"A subtly sweet and highly fragrant musical blend"
Vancouver Chinese Music Ensemble + Jodi Proxnick Trio
Featuring Jodi Proznick Trio: Jodi Proznick bass ♦ Bill Coon guitar ♦ James Danderfer clarinet/bass clarinet Vancouver Chinese Music Ensemble Jirong Huang erhu ♦ Zhongxi Wu suona ♦ Sarah Yusha Tan guzheng
Guest artist: Liam Macdonald percussion
In the 1920s, jazz was alive and swinging in the cabarets and nightclubs of Shanghai where American big band sounds melded with Chinese folk melodies. The love of jazz and a mutual interest in the melding of musical languages led to the first presentation of Jasmine Jazz in Vancouver in 2014 featuring Jirong Huang on erhu, Sarah Yusha Tan on guzheng and Zhongxi Wu on sheng and suona with Arnt Arntzen on banjo and vocals, Jodi Proznick on bass and Bruce Henczel on percussion.
Since then, the Ensemble return again and again to this unusual and exquisite interplay between traditional Chinese and jazz instruments. And each time, the music has grown in depth and scope.
Jasmine Jazz No. 5 features three musicians from the Vancouver Chinese Music Ensemble with some of the city’s finest jazz musicians and composers: Jodi Proznick on bass, Bill Coon on guitar and James Danderfer on clarinets.
Jasmine Jazz is about musical conversations, an east meets west experience, full of beauty, harmony and mutual respect. The repertoire is a beautiful mix of songs pulled from jazz and traditional Chinese folk music and original composition by members of the ensemble. It is with pleasure we present to you the first recording of Jasmine Jazz on planet Earth.
Little Sunflower 7:26
Jasmine Flower 5:44
On and On 4:28
Moon Represents My Heart 4:38
Autumn Leaves 7:54
Ye Shanghai 2:55
Producer: Jodi ProznickRecording Engineer: Sheldon Zaharko/ Zed ProductionsMastering: Chris GestrinArtwork: John Endo Greenaway/ BigWaveDesignPhotography: Michele Mateus
Transplanted Purple Bamboo
"… a torrid performance of considerable virtuosity.”
— The Georgia Straight
The Vancouver Chinese Instrumental Music Society released its first CD, Transplanted Purple Bamboo, in 2000. The selections on this recording include new arrangements of traditional Chinese folk music (A Song from Mongolia, Colourful Clouds Chasing the Moon and Tea Harvest Dance), original compositions (A Song From A Far Away Place, In the Bamboo Village, Rebirth of the Lovers, The Dream of Yesterday, Music for RCMP and Transplanted Purple Bamboo) and an arrangement of Canadian folk tunes (A Suite of Canadian Folk Songs) – all performed on traditional Chinese instruments, some accompanied by Western instruments.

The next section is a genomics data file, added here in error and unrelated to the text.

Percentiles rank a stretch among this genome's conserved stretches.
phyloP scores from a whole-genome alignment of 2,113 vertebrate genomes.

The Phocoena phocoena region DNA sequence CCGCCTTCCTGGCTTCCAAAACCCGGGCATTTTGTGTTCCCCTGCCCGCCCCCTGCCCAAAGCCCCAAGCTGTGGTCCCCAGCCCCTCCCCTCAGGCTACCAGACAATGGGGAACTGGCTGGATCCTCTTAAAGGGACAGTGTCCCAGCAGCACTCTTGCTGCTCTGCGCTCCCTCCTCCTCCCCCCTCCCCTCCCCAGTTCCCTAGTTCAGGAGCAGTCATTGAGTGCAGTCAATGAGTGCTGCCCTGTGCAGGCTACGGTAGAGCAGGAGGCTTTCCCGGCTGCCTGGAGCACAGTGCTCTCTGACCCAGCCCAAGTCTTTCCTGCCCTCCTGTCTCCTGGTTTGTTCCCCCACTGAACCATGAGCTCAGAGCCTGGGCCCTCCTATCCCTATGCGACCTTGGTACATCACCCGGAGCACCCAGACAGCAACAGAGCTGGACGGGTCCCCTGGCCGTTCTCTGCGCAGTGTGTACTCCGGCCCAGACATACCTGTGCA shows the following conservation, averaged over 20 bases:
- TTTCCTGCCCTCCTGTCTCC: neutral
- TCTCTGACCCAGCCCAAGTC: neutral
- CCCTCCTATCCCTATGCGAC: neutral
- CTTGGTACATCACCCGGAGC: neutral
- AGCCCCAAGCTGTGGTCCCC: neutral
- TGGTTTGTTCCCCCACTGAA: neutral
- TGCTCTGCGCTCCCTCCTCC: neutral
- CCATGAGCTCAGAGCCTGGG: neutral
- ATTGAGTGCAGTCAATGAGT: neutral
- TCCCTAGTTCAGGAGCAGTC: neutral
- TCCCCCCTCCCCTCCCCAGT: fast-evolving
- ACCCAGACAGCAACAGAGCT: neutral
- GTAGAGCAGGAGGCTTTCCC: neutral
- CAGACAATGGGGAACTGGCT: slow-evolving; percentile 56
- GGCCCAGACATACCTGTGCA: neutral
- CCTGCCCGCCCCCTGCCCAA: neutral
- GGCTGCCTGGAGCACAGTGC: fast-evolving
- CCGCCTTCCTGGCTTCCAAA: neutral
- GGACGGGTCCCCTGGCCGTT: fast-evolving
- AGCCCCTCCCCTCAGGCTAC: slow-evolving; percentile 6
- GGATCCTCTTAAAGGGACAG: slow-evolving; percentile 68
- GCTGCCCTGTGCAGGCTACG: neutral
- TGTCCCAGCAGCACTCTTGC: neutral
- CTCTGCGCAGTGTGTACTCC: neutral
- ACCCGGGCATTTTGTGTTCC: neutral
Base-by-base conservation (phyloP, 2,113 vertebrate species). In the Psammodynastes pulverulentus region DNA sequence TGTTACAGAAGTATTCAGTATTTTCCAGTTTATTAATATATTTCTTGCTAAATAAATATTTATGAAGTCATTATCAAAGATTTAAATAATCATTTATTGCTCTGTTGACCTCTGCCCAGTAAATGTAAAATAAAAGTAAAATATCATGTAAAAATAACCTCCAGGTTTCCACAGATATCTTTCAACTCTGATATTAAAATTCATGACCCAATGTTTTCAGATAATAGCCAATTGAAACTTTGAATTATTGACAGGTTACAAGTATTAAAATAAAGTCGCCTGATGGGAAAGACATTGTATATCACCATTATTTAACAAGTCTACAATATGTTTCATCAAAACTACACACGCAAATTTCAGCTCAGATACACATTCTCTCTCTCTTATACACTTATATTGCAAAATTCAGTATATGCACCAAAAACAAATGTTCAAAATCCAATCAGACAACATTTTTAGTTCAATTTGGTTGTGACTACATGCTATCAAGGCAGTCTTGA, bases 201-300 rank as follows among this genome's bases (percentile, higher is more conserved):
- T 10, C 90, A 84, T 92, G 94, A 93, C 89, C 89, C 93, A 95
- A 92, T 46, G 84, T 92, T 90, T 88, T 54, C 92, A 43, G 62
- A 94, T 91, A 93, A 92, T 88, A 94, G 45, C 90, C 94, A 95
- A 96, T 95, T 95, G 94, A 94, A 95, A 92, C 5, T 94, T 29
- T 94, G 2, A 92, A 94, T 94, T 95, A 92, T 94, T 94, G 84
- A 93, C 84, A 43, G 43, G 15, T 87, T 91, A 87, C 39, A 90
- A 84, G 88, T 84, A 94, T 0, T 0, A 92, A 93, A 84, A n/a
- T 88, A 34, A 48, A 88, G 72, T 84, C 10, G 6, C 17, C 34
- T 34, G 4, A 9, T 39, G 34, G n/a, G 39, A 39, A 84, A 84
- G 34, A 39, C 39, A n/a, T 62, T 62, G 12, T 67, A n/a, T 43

Ensemble members include Ji Rong Huang on erhu (Chinese violin), Yong Sun on dizi (Chinese flute), Vivian Xia on yangqin (Chinese hammered dulcimer), Zhi Min Yu on ruan (Chinese guitar), Ling Yang on pipa (Chinese lute) and Mei Han on zheng (Chinese harp). They are joined by Angela Wang on pipa and vocals, Salvador Ferreras on percussion, Heidi Krutzen on harp, Sandy Fiddes and Antonio Bernel on violin, and Laurence Mollerup on bass.
The Vancouver Chinese Music Ensemble embraces the popular and classical traditions of China as well as western classical and contemporary music performed on Chinese instruments. Each member is a highly accomplished instrumentalist. Together they combine technical mastery with a passionate approach to music.
1 A Song From A Far Away Place 6:46
2 A Song from Mongolia 7:32
3 Colourful Clouds Chasing the Moon 5:01
4 A Suite of Canadian Folk Songs 7:20
5 In the Bamboo Village 4:24
6 Rebirth of the Lovers 13:51
7 The Dream of Yesterday 2:20
8 Tea Harvest Dance 3:25
9 Music for the RCMP 4:01
10 Transplanted Purple Bamboo 4:06
Total Time 58:46
A Song From A Far Away Place
A Song From A Far Away Place
This piece, featuring Dizi, the Chinese bamboo flute, was written in Vancouver to express the composer’s thoughts of his home country China and the love for his new home. The introduction features a folk tune from North China. The slow section is in a Chinese folk style. The Allegro combines traditional Chinese music with some modern rhythms, followed by the Canadian folk song John Kanaka with the chirping of birds imitated on a small bamboo flute. The fast ending demands virtuosic playing.
A Song from Mongolia
This arrangement of a Mongolian folk song is in the pentatonic Yu mode. The music depicts the natural beauty of Mongolia and the bustling excitement of a horse racing festival.
Colourful Clouds Chasing the Moon